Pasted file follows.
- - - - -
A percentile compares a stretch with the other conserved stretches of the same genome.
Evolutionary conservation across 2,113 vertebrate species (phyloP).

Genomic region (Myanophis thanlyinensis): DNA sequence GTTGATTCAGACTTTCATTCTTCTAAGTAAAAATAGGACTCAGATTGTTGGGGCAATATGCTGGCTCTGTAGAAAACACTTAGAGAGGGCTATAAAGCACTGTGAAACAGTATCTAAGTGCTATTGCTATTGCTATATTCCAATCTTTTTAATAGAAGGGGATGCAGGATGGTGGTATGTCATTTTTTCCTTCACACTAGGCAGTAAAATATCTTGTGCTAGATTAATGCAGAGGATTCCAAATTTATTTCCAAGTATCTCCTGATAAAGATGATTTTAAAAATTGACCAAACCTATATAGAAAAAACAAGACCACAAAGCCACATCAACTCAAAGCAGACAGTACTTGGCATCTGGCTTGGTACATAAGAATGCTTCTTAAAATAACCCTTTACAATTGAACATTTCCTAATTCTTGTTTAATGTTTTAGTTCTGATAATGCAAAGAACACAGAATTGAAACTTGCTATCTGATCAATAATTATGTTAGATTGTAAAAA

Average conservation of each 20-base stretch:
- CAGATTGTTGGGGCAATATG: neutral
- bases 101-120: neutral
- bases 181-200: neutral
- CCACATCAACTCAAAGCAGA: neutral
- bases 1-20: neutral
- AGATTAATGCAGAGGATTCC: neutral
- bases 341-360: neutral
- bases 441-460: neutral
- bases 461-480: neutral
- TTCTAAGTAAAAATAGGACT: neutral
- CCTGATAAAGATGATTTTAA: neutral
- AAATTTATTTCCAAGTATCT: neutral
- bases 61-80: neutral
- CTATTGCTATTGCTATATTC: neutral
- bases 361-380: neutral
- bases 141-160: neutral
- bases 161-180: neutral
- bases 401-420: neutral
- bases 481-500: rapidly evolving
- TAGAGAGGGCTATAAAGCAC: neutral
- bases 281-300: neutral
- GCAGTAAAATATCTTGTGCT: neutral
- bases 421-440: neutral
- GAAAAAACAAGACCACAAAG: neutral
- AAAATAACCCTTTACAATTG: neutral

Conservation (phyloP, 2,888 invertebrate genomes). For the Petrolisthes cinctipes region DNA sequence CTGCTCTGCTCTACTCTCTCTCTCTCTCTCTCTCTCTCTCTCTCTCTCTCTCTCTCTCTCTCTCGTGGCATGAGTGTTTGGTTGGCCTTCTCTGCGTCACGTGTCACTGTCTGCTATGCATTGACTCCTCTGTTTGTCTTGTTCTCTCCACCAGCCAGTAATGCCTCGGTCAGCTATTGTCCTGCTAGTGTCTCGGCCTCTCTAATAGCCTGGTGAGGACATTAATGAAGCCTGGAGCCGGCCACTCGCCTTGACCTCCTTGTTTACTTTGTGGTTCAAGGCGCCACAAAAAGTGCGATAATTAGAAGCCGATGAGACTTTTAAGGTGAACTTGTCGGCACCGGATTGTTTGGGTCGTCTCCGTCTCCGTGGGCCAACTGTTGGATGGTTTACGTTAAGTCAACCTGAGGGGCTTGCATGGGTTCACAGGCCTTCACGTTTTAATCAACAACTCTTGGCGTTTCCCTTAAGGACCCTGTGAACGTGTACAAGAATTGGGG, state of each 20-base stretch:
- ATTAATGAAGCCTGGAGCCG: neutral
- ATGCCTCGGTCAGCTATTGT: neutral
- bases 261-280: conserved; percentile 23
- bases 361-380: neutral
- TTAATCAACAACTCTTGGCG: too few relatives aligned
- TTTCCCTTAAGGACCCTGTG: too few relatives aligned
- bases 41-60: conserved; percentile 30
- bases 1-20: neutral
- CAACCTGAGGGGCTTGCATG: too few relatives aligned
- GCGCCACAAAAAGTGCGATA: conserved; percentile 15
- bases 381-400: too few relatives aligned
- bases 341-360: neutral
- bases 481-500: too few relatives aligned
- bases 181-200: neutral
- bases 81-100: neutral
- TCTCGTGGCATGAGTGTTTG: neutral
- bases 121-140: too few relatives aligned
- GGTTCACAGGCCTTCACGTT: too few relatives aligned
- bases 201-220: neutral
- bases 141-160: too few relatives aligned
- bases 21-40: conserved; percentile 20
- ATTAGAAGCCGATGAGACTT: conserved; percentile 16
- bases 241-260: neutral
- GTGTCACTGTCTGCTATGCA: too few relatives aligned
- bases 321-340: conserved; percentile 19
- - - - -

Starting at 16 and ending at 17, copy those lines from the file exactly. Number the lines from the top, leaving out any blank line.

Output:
- AAATTTATTTCCAAGTATCT: neutral
- bases 61-80: neutral